Research has shown that fantasy and play are considered important parts of girls’ socialization and development. Also, toys portraying gender and adult roles, like Barbie, provide girls with a tangible image of social values and social interactions.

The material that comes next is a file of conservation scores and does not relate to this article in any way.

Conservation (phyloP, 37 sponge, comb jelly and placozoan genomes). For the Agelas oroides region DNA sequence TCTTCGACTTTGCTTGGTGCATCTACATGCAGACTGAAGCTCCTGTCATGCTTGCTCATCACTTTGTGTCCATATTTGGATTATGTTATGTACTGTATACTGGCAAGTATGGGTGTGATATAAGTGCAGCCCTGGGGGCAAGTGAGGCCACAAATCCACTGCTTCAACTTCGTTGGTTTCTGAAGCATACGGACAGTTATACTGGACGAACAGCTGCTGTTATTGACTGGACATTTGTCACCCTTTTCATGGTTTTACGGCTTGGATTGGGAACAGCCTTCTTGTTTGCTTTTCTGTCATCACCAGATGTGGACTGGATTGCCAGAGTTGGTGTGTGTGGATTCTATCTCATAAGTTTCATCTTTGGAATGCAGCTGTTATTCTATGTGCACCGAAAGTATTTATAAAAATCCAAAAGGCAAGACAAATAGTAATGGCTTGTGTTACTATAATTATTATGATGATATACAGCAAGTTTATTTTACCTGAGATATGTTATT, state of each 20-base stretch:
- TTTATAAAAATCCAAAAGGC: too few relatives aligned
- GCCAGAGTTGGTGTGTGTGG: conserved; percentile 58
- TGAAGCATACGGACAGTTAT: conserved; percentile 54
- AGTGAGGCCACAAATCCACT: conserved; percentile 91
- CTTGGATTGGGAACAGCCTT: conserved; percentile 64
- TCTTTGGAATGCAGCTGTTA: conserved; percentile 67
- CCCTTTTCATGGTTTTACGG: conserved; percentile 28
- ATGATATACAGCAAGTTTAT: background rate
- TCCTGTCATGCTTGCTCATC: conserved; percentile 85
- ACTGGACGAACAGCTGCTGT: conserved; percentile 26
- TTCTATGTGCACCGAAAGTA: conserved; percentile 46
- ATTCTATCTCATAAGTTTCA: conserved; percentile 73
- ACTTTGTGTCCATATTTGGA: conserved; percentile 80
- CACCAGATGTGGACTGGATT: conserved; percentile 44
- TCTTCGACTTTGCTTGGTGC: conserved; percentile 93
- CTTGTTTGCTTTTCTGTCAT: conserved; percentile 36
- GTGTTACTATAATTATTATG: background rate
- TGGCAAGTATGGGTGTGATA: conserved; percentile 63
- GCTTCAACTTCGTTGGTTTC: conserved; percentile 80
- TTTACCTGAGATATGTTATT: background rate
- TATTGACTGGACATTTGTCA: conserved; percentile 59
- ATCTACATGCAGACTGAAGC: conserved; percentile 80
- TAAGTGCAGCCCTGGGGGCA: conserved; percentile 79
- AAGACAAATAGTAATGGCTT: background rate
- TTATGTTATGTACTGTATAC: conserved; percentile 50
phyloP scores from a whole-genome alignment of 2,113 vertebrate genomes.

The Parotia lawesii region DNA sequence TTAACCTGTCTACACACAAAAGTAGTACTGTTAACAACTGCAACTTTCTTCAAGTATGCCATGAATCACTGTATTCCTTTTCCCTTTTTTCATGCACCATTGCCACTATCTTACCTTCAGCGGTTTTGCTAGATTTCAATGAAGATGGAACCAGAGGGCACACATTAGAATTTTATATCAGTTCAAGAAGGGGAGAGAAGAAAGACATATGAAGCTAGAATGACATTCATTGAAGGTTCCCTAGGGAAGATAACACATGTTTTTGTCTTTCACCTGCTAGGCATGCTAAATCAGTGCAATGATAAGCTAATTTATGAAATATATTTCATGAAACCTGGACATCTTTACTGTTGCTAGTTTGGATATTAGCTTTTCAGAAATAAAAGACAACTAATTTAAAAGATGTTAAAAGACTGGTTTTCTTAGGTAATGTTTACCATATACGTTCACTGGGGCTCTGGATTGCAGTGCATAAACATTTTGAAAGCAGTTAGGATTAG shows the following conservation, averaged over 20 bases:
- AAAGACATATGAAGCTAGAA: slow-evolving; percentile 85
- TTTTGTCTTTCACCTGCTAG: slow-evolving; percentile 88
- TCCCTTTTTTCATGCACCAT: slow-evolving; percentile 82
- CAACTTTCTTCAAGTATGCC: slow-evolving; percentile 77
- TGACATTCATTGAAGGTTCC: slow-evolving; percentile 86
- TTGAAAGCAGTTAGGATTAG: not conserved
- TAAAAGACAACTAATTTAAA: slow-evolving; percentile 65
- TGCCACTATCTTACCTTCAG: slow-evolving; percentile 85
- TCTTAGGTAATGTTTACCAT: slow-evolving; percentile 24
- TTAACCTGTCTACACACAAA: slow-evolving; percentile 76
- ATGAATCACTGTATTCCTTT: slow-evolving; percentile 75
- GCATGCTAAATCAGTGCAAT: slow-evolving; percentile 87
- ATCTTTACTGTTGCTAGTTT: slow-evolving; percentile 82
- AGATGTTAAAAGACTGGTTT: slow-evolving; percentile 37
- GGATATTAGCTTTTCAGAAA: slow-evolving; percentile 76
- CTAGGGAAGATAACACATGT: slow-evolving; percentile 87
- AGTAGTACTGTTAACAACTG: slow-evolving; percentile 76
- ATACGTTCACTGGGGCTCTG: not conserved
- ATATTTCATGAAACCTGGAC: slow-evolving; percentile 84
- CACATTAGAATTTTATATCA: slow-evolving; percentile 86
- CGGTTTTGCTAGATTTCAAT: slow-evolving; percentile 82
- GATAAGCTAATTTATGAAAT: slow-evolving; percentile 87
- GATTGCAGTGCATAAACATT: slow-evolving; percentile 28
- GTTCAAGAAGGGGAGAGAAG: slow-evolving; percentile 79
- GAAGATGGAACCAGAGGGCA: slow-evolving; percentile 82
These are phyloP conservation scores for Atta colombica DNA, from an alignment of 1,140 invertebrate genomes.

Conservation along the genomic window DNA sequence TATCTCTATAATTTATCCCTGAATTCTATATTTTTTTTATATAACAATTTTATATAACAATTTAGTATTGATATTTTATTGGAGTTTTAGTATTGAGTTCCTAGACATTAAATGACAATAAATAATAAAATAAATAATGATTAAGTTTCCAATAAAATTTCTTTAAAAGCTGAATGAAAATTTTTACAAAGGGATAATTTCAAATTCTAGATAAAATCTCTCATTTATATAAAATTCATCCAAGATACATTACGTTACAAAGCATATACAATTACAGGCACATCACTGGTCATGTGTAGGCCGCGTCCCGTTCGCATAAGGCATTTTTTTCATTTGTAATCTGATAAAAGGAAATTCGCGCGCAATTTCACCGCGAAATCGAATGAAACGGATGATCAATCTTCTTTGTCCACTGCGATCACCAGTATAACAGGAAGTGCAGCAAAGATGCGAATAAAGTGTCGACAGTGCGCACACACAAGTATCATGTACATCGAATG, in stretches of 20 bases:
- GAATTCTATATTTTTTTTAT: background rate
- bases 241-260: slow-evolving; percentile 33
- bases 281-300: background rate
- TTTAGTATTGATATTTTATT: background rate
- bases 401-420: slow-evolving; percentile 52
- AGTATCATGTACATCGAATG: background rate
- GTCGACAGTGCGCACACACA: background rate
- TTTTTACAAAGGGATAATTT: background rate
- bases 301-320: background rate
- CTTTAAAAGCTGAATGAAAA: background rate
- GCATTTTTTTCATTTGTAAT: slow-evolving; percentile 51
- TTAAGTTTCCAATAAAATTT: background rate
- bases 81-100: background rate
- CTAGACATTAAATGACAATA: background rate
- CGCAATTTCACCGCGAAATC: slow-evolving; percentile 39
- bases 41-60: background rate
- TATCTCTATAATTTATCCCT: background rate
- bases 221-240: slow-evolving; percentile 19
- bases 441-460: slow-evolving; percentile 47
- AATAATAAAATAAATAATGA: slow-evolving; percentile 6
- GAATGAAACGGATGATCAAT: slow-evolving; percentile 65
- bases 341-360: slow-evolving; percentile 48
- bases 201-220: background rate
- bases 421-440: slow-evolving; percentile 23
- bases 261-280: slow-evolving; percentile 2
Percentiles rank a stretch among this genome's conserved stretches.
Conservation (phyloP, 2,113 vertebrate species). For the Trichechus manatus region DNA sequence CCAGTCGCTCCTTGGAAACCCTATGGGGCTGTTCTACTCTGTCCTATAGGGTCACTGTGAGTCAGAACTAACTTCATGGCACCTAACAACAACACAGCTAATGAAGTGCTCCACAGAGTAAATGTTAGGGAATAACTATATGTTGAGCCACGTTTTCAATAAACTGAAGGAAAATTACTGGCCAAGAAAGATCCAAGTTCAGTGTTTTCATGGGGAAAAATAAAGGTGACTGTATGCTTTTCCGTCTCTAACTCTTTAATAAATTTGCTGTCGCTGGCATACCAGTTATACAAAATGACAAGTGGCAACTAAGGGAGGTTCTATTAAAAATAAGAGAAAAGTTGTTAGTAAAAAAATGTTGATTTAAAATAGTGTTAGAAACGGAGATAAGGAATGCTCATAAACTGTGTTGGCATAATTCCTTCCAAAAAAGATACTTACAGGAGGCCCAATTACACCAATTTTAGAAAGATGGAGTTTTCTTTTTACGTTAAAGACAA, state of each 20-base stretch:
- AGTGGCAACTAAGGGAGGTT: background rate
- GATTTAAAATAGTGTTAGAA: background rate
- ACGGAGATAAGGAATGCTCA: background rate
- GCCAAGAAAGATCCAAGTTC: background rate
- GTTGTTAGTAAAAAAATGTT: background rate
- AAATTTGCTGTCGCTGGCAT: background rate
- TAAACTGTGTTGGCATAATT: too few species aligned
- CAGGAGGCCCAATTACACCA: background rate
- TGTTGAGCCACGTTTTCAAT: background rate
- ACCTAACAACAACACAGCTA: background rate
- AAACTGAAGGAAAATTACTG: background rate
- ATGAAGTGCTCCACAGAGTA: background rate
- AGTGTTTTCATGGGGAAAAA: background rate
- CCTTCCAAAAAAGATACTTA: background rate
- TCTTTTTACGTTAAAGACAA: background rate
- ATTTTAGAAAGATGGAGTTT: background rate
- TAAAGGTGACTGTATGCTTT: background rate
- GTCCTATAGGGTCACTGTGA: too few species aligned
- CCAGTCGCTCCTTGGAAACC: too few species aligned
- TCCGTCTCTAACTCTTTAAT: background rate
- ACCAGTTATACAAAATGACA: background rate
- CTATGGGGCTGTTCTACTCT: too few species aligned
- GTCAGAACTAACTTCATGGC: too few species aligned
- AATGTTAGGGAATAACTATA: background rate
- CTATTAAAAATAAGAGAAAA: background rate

Interestingly, a 2004 study in the journal Adolescence found that as girls approach late childhood and early adolescence they are less likely to engage in make-believe play with their Barbie dolls and instead increasingly expose them to “torture” or “anger” play — where the dolls are painted, shaved or pulled apart. The authors believe the latter, more hostile form of play is a healthy, normal outlet for expressing aggression and frustration that the children have learned would be inappropriate to do in public. The authors also noted that some girls likely attacked the dolls because they acknowledged they were “too perfect.”
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